As Furyk trudged up the third fairway on Sunday, my boy Mikey pondered: "How much more epic would Furyk's hat be if the deck of cards instead featured Iraq's 55 Most Wanted? You know, Chemical Ali on the side of the hat when you win the U.S. Open? That would be strong, to quite strong."
2. Fluff: keeps on truckin'
Sweet revenge, man! Tiger gets blitzed by the media for not winning a major in four tries; Fluff, meanwhile, loops for Furyk in a win on such cruise control, he could have worn an Ipod with headphones blasting "Workingman's Dead" on loop for the entire back nine.
If Furyk got a little quick with the tempo, Fluff could bark out: "Casey Jones/You'd better/watch your speed."
3. Tiger: What gives?
Poor Tiger. He's played eight events this year, won three, and is just getting drilled by our nation's finest scribes for his failure to win a fourth consecutive major.
God forbid we were all held to such standards.
You go to work, you give your best, your monthly report maybe wasn't as profitable as the last month, and when you head out to get the bus home, there's a pack of poorly-dressed scribes with mustard stains on their press passes barking out from the sidewalk:
"Are you in a slump?"
"Have your co-workers passed you by?"
"Is your cubicle laptop inferior equipment?"
Meanwhile, you've got 18 Employee of the Month awards for the past 24 months, and you are dusting the field in total sales like Ricky Roma dusted the office in "Glengarry Glen Ross."
And all Tiger is getting right now from the media? A set of steak knives.
(Please, tell me, dwellers, you are "Glengarry Glen Ross"-savvy.)
People. We must chill. Breathe into the brown paper bag. Tiger Woods is OK.
That is, unless he doesn't win the British Open.
Then we'll really start ripping him.
4. The Spurs: It's your world, San Antonio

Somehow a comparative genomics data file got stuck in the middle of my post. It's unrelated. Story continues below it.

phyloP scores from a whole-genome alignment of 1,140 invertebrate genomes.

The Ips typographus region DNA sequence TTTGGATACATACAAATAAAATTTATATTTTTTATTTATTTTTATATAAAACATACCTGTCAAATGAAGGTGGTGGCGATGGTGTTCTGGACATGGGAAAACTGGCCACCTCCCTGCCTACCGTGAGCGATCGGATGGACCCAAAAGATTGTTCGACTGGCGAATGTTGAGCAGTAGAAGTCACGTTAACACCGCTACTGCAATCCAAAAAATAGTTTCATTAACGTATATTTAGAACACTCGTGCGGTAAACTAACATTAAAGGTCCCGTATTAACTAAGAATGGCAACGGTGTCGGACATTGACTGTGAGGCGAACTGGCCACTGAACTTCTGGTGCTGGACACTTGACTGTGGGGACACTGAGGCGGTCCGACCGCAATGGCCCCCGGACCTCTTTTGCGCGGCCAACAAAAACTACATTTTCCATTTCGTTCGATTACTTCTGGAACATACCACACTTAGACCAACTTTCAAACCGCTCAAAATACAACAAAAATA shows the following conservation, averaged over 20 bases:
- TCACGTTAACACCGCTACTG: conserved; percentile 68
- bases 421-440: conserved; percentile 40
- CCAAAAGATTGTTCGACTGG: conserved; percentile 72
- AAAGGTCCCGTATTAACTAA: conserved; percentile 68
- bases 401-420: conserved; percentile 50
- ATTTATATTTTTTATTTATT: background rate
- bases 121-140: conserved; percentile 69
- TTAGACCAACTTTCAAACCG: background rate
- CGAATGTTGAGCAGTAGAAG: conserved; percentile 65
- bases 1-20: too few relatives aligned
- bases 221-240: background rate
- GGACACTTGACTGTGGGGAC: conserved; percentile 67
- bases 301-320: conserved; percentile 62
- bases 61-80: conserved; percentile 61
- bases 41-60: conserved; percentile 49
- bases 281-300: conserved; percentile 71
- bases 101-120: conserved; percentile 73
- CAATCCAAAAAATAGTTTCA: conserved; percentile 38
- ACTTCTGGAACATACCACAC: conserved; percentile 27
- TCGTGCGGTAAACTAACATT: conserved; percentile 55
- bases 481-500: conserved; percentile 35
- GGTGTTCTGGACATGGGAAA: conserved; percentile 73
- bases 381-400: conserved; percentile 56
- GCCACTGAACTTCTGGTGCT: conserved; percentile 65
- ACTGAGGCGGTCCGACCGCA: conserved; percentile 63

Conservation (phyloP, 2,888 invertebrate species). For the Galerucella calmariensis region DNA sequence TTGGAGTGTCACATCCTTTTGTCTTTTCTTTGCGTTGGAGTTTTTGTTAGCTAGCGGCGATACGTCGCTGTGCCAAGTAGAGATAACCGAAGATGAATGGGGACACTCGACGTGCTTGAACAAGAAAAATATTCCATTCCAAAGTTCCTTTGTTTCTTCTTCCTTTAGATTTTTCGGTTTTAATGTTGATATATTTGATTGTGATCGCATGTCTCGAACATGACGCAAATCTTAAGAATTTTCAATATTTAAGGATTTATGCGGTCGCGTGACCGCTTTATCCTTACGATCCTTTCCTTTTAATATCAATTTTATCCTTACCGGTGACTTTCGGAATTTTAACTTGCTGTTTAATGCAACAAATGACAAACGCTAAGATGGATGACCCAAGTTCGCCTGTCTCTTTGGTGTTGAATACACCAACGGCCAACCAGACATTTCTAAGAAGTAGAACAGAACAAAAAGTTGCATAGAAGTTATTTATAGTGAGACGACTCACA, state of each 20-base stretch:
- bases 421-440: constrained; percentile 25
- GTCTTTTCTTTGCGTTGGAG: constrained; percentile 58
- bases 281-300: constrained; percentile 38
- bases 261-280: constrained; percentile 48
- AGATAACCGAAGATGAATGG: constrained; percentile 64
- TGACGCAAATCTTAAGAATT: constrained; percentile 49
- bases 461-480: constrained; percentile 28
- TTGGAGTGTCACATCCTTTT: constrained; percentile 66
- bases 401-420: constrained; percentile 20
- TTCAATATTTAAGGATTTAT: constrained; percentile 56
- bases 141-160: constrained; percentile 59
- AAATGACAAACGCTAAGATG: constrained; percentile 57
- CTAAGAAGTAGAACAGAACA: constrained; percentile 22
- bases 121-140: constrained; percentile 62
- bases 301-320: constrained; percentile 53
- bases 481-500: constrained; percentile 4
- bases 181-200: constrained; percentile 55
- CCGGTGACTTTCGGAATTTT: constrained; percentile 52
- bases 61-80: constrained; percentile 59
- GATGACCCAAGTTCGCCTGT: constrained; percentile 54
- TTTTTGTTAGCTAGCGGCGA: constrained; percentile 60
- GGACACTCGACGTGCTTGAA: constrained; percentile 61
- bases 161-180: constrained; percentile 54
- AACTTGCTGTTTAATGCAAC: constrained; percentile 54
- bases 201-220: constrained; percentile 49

Tiger wins last year; so do the Lakers.
Furyk wins this year; so do the Spurs.
Tiger titillates, excites and wows; so do the Lakers.
Furyk grinds, does everything right, and wins; so do the Spurs.
Tiger and the Lakers get network-bonanza TV ratings.
Furyk and the Spurs get WB-rerun ratings.
What does this say about our nation?
You know, I'm not quite sure. Furyk and the Spurs have dulled the sharp edges of my brain to the point where I'm out of material.
Thanks a lot, stiffs.
5. Baseball brawls: the real deal
Then, we got blitzed by high-level encounters in a hurry. At Cincy, Phillies catcher Mike Lieberthal made one of the great open-field tackles on enormous Reds slugger Adam Dunn. The irony was thick that in the very town where the NFL franchise has spent the past decade missing tackles, Lieberthal executed perhaps the best takedown the Queen City has seen since the NCAA came after Bob Huggins.
Not to mix bleed three different sports into one bad metaphor or anything.
Still, what a tackle! Dunn goes about 6-foot-6, and he was wearing metal spikes. If I'm Mike Lieberthal, I find a convenient excuse to avoid the ankle-wrap tackle. Philly fans should canonize this kid for his brass ones; if ever a town could appreciate insanity masquerading as grit, it's the City of Brotherly Love.
Then, we double up and get the Devil Rays-Pirates brawl, featuring Jason Kendall and Marlon Anderson, a dustup featuring more real contact and venom than your average pro wrestling tilt.
Tensions running high in the national pastime ... what gives?
While I enjoy a good donnybrook as much as the next, perhaps baseball needs a pre-All Star Break relaxation vibe.
Anybody got Morganna's cell phone number?
Brian Murphy of the San Francisco Chronicle writes the "Weekend Water Cooler" every Monday for Page 2.